Russia is keen on united Afghanistan
Afghanistan.ru - 29.8.2007
Alexander Umnov (Photo: afghanistan.ru)
By Alexander Umnov, senior research officer at the Institute of World Economy and International Relations of the Russian Academy of Sciences.
Russia, which was a republic of the former Soviet Union, has had no a common border with Afghanistan for over 16 years. However, it continues to display its interest in Afghanistan, which is separated by Kazakhstan and the Central Asian states. Firstly, Afghanistan is propped up with the southern border of the former Soviet Union (Kazakhstan, Uzbekistan, Tajikistan, Turkmenistan and Kyrgyzstan). Secondly, it is linked with them by ethnic and cultural roots. Tajiks, Uzbeks, Turkmen and Kyrgyz live along both sides of the Afghan-Central Asian border.
Consequently, not only the republics bordering with Afghanistan respond to the developments on the other side of the border. Currently, all these facts are quite important when Afghanistan acts as the bridgehead of the fight against Islamic terrorism and organized drug dealers.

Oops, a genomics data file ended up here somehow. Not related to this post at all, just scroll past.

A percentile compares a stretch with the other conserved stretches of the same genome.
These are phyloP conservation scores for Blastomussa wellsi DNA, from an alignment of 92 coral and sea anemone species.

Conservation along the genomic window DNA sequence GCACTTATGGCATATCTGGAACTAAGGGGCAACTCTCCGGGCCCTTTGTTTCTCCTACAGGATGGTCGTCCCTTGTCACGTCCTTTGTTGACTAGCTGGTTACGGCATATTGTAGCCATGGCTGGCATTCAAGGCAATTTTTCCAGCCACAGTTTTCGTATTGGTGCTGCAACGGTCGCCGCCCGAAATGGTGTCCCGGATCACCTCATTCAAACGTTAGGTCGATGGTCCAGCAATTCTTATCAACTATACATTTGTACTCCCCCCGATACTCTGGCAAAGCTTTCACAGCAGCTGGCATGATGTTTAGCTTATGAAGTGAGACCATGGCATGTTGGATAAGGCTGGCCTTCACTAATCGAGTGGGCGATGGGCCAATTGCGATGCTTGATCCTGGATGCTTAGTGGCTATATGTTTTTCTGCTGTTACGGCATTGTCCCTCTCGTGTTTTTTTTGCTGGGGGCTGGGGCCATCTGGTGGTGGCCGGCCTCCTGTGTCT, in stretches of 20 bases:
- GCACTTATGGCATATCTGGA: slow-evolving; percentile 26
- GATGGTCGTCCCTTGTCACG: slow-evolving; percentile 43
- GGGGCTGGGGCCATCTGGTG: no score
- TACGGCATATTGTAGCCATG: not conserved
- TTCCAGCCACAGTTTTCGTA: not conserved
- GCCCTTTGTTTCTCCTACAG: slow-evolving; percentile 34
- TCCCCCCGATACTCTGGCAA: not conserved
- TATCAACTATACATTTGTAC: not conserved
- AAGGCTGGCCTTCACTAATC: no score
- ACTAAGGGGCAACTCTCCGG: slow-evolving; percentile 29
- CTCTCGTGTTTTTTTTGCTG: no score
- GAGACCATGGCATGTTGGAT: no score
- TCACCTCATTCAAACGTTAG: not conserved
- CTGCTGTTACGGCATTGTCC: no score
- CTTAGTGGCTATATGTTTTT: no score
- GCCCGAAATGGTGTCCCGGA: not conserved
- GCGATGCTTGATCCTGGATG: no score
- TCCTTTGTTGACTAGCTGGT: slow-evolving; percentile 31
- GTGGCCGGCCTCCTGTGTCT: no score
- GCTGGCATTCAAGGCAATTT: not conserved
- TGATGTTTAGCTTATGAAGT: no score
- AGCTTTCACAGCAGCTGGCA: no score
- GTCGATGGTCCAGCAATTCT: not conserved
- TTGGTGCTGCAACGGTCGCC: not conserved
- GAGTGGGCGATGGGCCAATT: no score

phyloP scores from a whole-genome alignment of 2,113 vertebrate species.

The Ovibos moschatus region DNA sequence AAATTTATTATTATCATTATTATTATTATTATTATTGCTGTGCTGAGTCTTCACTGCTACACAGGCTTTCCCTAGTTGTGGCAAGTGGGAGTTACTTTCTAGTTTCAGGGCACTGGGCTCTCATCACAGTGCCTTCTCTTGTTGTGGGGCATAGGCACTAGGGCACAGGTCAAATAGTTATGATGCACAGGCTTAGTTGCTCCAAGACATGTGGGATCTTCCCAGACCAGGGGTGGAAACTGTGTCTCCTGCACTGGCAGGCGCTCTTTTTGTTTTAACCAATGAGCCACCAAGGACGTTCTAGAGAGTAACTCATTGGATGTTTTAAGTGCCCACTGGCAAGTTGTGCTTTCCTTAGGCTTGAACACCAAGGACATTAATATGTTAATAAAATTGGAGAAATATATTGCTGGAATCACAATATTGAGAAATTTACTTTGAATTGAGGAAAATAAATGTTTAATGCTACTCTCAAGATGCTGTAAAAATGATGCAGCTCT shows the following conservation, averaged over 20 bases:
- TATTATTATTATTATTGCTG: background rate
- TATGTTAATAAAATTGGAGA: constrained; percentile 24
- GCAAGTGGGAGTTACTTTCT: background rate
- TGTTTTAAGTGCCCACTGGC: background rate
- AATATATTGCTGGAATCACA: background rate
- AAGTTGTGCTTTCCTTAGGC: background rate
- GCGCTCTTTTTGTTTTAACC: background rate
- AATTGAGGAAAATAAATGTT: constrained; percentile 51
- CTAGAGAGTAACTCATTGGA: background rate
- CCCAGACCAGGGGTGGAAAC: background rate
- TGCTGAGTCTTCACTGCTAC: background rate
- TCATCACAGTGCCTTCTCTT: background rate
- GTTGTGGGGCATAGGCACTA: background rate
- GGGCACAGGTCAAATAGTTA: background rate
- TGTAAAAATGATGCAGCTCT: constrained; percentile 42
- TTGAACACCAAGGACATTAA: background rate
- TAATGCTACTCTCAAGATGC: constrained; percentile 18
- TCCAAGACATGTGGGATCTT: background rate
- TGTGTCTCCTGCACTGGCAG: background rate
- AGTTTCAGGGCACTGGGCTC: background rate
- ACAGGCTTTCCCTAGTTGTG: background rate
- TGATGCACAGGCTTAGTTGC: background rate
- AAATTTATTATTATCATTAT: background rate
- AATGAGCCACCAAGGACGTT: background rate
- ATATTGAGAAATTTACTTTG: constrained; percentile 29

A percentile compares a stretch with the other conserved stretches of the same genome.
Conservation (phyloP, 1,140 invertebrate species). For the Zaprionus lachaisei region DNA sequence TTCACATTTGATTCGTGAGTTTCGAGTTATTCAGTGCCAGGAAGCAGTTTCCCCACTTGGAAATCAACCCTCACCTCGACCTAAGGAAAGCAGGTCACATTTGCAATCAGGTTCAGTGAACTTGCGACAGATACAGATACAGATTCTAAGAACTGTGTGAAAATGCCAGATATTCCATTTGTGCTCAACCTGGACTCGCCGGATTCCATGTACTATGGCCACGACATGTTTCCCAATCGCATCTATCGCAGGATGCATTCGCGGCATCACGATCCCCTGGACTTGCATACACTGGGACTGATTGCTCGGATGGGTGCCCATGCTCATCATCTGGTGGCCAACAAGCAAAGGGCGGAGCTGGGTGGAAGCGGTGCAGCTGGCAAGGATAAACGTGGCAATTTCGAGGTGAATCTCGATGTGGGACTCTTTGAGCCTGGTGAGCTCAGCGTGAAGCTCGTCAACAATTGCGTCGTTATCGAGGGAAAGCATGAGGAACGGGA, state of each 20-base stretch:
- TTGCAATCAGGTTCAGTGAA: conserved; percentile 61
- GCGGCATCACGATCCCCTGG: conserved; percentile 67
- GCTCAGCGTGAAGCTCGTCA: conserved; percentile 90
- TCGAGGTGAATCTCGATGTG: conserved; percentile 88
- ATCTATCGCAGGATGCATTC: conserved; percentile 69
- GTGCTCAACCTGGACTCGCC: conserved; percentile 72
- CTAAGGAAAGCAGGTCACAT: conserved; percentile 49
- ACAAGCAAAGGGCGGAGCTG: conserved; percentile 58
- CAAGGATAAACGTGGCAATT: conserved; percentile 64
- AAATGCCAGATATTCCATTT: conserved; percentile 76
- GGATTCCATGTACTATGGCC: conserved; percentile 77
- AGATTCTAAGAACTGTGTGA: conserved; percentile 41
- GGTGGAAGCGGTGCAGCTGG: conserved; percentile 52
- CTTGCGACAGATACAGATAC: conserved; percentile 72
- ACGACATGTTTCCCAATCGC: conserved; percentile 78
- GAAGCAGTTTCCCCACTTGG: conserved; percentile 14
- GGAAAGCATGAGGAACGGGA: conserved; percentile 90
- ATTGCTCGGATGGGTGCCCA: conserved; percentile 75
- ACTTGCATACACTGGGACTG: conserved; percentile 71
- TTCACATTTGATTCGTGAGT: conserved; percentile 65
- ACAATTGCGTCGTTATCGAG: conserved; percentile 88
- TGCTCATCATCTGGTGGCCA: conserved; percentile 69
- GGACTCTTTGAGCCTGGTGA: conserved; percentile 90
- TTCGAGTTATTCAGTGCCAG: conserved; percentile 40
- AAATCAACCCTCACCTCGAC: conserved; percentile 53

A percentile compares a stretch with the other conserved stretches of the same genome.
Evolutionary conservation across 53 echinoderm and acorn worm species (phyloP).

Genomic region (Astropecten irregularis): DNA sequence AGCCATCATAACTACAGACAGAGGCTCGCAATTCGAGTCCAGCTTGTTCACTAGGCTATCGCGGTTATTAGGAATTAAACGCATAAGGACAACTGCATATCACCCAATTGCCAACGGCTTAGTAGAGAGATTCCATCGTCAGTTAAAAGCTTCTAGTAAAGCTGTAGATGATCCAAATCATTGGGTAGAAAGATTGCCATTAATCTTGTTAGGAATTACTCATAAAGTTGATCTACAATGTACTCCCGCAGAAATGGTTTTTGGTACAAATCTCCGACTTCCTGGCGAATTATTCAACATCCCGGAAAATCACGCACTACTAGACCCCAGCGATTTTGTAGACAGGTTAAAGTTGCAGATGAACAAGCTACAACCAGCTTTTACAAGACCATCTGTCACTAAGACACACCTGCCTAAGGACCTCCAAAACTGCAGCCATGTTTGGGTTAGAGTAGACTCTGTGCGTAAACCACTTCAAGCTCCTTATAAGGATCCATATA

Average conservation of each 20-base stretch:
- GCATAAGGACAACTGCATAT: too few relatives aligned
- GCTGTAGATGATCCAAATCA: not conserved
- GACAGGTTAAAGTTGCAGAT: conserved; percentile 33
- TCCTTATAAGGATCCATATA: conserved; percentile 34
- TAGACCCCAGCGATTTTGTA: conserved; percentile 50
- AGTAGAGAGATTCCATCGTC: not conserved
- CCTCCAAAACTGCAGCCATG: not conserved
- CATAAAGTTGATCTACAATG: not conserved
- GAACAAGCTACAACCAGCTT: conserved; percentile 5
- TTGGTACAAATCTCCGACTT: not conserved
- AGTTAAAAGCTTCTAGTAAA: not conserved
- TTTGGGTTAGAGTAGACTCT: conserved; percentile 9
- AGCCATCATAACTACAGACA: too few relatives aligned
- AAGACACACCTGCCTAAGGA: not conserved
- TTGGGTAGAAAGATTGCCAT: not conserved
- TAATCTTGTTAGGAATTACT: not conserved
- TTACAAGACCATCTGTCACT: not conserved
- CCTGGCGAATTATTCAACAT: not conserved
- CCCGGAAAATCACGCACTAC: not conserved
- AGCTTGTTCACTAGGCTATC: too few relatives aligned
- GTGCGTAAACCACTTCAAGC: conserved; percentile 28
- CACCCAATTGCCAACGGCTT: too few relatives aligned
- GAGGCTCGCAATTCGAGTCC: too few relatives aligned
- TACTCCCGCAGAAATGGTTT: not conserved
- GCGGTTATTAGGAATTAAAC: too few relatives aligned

Mountainous ridges divide Afghanistan into north-western and south-eastern. Tajiks, Uzbeks and Turkmen live in north-western Afghanistan, while Pushtuns in south-eastern regions. The number of non-Pushtuns together with Hazaris exceeds the population of Pashto origin. In fact, many Pushtuns are linked with the Taliban-led international terrorists. In these circumstances, it appears that the split of Afghanistan in to two parts - largely-non-Pashto-populated north-west bordering with the former southern republics of the Soviet Union and largely-Pashto-populated south-east bordering with Pakistan - is in Russia’s interests. The reason here is that the threat posed by terrorists will be pushed away from the south of former Soviet Union, which has not appropriately equipped border with Russia yet.
This scheme may work in short-term developments but not in long-term. International terrorism has no borders. A split of Afghanistan and turning its south-east into a terrorism sanctuary will hardly meet Russia’s interests. Only the full integration of the south-east into Afghanistan could avert the threat of split. To this end there is a need to return Pushtuns the uniting-nation role since, as the experience shows, none of the other ethnic group in the country cannot play it.